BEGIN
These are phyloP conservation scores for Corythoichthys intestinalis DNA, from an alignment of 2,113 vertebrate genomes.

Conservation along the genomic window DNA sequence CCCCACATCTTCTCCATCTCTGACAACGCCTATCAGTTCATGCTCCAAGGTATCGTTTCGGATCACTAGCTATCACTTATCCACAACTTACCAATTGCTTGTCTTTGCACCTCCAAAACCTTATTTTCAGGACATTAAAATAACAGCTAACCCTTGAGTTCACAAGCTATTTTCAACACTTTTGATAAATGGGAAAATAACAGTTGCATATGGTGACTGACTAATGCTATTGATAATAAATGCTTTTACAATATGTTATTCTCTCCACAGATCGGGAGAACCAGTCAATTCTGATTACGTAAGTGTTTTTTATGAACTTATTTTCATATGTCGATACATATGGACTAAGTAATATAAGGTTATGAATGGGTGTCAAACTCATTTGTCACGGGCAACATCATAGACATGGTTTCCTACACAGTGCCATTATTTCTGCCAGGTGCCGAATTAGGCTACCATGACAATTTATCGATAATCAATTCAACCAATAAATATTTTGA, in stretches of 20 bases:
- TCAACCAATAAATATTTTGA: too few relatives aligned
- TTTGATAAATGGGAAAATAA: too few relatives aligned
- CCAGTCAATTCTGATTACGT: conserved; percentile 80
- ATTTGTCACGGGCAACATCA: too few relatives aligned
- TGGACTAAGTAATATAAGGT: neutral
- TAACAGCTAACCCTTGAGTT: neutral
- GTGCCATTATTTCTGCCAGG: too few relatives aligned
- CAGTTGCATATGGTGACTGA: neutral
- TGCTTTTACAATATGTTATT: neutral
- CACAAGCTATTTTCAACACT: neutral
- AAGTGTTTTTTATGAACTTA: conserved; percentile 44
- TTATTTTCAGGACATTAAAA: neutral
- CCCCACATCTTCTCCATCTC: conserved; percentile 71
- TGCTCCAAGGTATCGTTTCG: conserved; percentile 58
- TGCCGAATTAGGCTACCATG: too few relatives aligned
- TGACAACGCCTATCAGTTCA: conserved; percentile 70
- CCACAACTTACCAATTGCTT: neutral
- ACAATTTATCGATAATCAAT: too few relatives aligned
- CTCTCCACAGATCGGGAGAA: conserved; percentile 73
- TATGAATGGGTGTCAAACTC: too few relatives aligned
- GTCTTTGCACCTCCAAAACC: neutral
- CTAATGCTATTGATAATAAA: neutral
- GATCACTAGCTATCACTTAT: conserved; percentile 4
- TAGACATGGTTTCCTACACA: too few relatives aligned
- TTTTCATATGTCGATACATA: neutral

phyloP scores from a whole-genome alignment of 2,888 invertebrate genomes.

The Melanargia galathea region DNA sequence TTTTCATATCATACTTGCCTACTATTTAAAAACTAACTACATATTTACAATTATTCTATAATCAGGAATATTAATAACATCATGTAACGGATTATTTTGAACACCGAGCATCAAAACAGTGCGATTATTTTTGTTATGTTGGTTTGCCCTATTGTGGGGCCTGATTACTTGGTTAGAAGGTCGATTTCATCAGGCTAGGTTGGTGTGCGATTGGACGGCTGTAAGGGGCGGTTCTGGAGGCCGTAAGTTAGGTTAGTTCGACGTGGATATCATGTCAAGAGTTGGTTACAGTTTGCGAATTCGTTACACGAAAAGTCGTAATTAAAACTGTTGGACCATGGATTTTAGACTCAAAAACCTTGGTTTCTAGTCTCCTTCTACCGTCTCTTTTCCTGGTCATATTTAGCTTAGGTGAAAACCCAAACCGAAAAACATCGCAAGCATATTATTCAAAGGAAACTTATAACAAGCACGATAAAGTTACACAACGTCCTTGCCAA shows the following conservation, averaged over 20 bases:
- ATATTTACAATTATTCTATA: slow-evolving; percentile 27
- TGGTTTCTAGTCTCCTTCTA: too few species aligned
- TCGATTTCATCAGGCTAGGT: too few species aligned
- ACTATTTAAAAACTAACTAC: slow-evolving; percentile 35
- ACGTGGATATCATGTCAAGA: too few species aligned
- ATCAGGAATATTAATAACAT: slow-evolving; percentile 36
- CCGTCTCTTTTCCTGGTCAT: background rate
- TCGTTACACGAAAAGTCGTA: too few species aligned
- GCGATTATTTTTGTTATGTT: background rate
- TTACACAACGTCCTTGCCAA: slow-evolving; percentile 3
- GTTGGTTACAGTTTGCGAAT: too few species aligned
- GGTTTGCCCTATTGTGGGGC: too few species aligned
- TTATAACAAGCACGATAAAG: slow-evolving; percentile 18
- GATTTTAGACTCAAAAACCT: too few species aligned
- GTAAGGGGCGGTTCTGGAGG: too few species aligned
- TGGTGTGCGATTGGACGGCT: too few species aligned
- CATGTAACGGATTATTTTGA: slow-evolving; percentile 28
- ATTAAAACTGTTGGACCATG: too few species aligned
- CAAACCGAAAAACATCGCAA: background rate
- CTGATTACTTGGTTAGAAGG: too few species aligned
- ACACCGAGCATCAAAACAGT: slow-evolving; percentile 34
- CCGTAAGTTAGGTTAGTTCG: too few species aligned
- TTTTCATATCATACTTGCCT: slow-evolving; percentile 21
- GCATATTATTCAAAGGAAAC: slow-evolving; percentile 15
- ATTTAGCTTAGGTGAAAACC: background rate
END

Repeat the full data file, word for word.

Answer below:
These are phyloP conservation scores for Corythoichthys intestinalis DNA, from an alignment of 2,113 vertebrate genomes.

Conservation along the genomic window DNA sequence CCCCACATCTTCTCCATCTCTGACAACGCCTATCAGTTCATGCTCCAAGGTATCGTTTCGGATCACTAGCTATCACTTATCCACAACTTACCAATTGCTTGTCTTTGCACCTCCAAAACCTTATTTTCAGGACATTAAAATAACAGCTAACCCTTGAGTTCACAAGCTATTTTCAACACTTTTGATAAATGGGAAAATAACAGTTGCATATGGTGACTGACTAATGCTATTGATAATAAATGCTTTTACAATATGTTATTCTCTCCACAGATCGGGAGAACCAGTCAATTCTGATTACGTAAGTGTTTTTTATGAACTTATTTTCATATGTCGATACATATGGACTAAGTAATATAAGGTTATGAATGGGTGTCAAACTCATTTGTCACGGGCAACATCATAGACATGGTTTCCTACACAGTGCCATTATTTCTGCCAGGTGCCGAATTAGGCTACCATGACAATTTATCGATAATCAATTCAACCAATAAATATTTTGA, in stretches of 20 bases:
- TCAACCAATAAATATTTTGA: too few relatives aligned
- TTTGATAAATGGGAAAATAA: too few relatives aligned
- CCAGTCAATTCTGATTACGT: conserved; percentile 80
- ATTTGTCACGGGCAACATCA: too few relatives aligned
- TGGACTAAGTAATATAAGGT: neutral
- TAACAGCTAACCCTTGAGTT: neutral
- GTGCCATTATTTCTGCCAGG: too few relatives aligned
- CAGTTGCATATGGTGACTGA: neutral
- TGCTTTTACAATATGTTATT: neutral
- CACAAGCTATTTTCAACACT: neutral
- AAGTGTTTTTTATGAACTTA: conserved; percentile 44
- TTATTTTCAGGACATTAAAA: neutral
- CCCCACATCTTCTCCATCTC: conserved; percentile 71
- TGCTCCAAGGTATCGTTTCG: conserved; percentile 58
- TGCCGAATTAGGCTACCATG: too few relatives aligned
- TGACAACGCCTATCAGTTCA: conserved; percentile 70
- CCACAACTTACCAATTGCTT: neutral
- ACAATTTATCGATAATCAAT: too few relatives aligned
- CTCTCCACAGATCGGGAGAA: conserved; percentile 73
- TATGAATGGGTGTCAAACTC: too few relatives aligned
- GTCTTTGCACCTCCAAAACC: neutral
- CTAATGCTATTGATAATAAA: neutral
- GATCACTAGCTATCACTTAT: conserved; percentile 4
- TAGACATGGTTTCCTACACA: too few relatives aligned
- TTTTCATATGTCGATACATA: neutral

phyloP scores from a whole-genome alignment of 2,888 invertebrate genomes.

The Melanargia galathea region DNA sequence TTTTCATATCATACTTGCCTACTATTTAAAAACTAACTACATATTTACAATTATTCTATAATCAGGAATATTAATAACATCATGTAACGGATTATTTTGAACACCGAGCATCAAAACAGTGCGATTATTTTTGTTATGTTGGTTTGCCCTATTGTGGGGCCTGATTACTTGGTTAGAAGGTCGATTTCATCAGGCTAGGTTGGTGTGCGATTGGACGGCTGTAAGGGGCGGTTCTGGAGGCCGTAAGTTAGGTTAGTTCGACGTGGATATCATGTCAAGAGTTGGTTACAGTTTGCGAATTCGTTACACGAAAAGTCGTAATTAAAACTGTTGGACCATGGATTTTAGACTCAAAAACCTTGGTTTCTAGTCTCCTTCTACCGTCTCTTTTCCTGGTCATATTTAGCTTAGGTGAAAACCCAAACCGAAAAACATCGCAAGCATATTATTCAAAGGAAACTTATAACAAGCACGATAAAGTTACACAACGTCCTTGCCAA shows the following conservation, averaged over 20 bases:
- ATATTTACAATTATTCTATA: slow-evolving; percentile 27
- TGGTTTCTAGTCTCCTTCTA: too few species aligned
- TCGATTTCATCAGGCTAGGT: too few species aligned
- ACTATTTAAAAACTAACTAC: slow-evolving; percentile 35
- ACGTGGATATCATGTCAAGA: too few species aligned
- ATCAGGAATATTAATAACAT: slow-evolving; percentile 36
- CCGTCTCTTTTCCTGGTCAT: background rate
- TCGTTACACGAAAAGTCGTA: too few species aligned
- GCGATTATTTTTGTTATGTT: background rate
- TTACACAACGTCCTTGCCAA: slow-evolving; percentile 3
- GTTGGTTACAGTTTGCGAAT: too few species aligned
- GGTTTGCCCTATTGTGGGGC: too few species aligned
- TTATAACAAGCACGATAAAG: slow-evolving; percentile 18
- GATTTTAGACTCAAAAACCT: too few species aligned
- GTAAGGGGCGGTTCTGGAGG: too few species aligned
- TGGTGTGCGATTGGACGGCT: too few species aligned
- CATGTAACGGATTATTTTGA: slow-evolving; percentile 28
- ATTAAAACTGTTGGACCATG: too few species aligned
- CAAACCGAAAAACATCGCAA: background rate
- CTGATTACTTGGTTAGAAGG: too few species aligned
- ACACCGAGCATCAAAACAGT: slow-evolving; percentile 34
- CCGTAAGTTAGGTTAGTTCG: too few species aligned
- TTTTCATATCATACTTGCCT: slow-evolving; percentile 21
- GCATATTATTCAAAGGAAAC: slow-evolving; percentile 15
- ATTTAGCTTAGGTGAAAACC: background rate